At the end of the day, Mom is full grown and full color as she greets her son. She sees that he is okay…so I am left wondering why she turns blue and small again at the thought of the bus. I know she’s nervous, but wouldn’t she have gained some confidence after seeing how well her son did on his first day?

    I appreciate the uncluttered look, the space, and the motion that are conveyed. I am wondering if anyone else had a similar reaction, or if I am too sensitive and it’s clouding my vision (as a mom who recently sent her daughter to kindergarten and then cried in the parking lot!).

    • Lolly Robinson Lolly Robinson says:

      Cheryl -

      Thanks for pointing out more worthy details. Yes, the endpapers are lots of fun and that last scene with the lunchbox is a great example of Yum never being predictable.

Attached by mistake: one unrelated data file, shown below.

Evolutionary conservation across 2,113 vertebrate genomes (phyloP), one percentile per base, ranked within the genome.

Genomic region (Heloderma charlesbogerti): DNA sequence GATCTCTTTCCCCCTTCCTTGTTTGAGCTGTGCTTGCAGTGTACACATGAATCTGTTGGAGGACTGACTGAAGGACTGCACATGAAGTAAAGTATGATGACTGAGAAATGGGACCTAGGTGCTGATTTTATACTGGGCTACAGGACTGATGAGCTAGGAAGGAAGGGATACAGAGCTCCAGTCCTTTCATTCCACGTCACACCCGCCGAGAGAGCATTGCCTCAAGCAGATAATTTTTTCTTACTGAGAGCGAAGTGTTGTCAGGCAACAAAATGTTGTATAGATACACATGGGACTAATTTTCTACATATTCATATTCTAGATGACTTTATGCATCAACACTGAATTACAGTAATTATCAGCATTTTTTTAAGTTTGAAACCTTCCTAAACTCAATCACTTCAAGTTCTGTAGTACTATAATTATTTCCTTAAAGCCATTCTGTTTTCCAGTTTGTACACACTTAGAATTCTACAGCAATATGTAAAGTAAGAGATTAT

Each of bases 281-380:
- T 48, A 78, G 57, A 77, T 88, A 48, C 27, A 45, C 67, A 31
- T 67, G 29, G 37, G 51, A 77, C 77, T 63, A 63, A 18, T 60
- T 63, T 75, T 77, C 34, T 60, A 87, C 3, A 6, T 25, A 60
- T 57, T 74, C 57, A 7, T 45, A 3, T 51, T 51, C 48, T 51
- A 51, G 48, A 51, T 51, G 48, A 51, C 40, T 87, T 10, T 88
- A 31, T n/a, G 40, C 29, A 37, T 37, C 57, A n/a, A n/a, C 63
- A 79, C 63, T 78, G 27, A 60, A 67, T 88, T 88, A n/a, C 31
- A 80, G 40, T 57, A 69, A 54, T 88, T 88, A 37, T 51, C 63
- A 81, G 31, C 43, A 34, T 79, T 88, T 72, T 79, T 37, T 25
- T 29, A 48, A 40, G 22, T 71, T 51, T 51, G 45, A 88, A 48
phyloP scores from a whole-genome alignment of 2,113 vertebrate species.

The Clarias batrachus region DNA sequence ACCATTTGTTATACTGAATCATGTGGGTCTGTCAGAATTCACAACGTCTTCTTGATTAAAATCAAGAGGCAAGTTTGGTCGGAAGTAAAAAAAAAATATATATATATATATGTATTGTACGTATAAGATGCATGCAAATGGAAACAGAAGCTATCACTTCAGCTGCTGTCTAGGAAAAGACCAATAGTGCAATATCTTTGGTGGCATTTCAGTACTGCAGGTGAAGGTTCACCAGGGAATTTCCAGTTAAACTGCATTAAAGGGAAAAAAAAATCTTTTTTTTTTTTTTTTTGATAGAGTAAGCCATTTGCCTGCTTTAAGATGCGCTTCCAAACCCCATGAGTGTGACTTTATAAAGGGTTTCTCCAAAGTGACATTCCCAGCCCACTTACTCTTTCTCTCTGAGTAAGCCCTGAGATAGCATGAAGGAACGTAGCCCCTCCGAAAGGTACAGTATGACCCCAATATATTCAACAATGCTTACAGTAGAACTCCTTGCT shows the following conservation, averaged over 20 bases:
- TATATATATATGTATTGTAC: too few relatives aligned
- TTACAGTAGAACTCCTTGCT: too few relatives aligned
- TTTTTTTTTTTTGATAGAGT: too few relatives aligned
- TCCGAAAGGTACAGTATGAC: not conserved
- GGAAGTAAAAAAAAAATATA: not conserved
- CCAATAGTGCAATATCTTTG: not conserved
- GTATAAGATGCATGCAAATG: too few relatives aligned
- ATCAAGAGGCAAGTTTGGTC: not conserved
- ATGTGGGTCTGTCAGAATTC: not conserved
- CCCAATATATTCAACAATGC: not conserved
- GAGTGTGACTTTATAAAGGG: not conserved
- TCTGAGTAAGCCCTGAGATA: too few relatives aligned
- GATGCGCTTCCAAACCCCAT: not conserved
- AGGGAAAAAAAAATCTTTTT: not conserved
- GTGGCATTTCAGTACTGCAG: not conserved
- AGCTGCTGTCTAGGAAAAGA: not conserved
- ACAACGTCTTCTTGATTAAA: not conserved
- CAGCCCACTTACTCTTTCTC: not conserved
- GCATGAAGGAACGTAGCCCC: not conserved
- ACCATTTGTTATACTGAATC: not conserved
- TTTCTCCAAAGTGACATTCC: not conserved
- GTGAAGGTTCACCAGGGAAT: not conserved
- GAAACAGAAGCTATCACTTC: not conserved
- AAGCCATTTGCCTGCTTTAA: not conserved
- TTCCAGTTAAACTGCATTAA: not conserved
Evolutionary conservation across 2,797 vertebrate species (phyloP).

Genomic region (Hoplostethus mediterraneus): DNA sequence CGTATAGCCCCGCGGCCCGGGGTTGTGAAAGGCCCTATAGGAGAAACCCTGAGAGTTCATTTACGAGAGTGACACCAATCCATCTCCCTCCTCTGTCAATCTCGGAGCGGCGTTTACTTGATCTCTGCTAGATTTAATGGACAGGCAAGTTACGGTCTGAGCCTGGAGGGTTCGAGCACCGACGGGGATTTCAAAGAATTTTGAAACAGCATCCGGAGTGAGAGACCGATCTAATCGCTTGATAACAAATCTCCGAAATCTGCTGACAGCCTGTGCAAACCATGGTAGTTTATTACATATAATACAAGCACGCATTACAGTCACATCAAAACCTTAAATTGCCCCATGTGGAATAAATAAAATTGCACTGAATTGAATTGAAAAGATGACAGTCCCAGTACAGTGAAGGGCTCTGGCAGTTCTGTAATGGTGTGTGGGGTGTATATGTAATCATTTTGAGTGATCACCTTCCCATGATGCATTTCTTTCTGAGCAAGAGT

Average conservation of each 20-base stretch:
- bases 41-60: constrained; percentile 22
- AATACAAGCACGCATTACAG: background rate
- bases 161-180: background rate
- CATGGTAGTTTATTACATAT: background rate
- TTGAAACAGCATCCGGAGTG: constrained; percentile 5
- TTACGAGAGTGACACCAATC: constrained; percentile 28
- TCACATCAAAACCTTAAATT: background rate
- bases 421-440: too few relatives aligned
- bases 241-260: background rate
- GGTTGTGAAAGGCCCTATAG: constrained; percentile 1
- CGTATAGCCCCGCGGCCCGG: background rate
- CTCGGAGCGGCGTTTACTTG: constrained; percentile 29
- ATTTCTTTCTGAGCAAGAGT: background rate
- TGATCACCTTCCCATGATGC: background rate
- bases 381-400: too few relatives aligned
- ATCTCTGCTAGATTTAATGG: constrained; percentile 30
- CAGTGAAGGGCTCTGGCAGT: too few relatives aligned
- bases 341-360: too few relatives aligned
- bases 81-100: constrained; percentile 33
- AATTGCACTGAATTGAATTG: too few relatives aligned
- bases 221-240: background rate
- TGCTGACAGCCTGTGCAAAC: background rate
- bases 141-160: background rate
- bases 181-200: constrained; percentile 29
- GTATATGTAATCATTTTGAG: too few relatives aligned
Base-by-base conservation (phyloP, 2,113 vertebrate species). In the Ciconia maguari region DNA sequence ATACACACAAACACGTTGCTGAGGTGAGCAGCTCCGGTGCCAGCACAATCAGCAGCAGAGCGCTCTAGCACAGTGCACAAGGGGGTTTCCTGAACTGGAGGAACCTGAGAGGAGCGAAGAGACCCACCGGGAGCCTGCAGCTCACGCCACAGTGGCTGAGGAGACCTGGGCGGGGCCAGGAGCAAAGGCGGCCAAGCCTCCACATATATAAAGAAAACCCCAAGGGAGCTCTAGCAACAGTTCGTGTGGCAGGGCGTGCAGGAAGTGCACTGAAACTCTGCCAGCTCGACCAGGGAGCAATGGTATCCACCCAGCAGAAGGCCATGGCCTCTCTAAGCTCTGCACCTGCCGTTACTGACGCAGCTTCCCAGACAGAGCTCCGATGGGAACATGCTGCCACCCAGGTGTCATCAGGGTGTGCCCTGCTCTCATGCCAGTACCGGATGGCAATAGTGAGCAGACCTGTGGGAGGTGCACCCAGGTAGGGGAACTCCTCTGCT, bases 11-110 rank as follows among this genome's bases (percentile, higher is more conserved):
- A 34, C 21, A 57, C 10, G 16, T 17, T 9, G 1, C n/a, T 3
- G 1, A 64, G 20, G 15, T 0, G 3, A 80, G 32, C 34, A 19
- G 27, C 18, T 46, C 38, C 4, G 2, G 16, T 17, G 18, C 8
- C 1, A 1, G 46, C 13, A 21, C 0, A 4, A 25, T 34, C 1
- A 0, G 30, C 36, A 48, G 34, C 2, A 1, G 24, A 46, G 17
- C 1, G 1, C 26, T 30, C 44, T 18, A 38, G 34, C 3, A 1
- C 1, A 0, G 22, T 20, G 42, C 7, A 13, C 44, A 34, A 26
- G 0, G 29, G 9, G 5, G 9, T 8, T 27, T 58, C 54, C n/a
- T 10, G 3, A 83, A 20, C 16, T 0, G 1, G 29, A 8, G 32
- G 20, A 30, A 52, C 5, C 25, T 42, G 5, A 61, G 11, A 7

The extreme difference between mother and child seems appropriate. I read this book as fairly broad comedy, so the exaggeration works for me. I also think it’s meant to be read two ways. Literally, of course, with the mother being more afraid. But also as topsy-turvy humor because kids KNOW that they are (or were) nervous about their first day. They like seeing the tables turned in a subversive way. I’d love to see this book paired with Lynne Jonell and Petra Mathers’s Mommy Go Away.

  4. Lolly -

    Thank you for your reply. I am going to read this book aloud with my daughter and see how I feel … if the comedy expresses itself in the sharing and viewing together.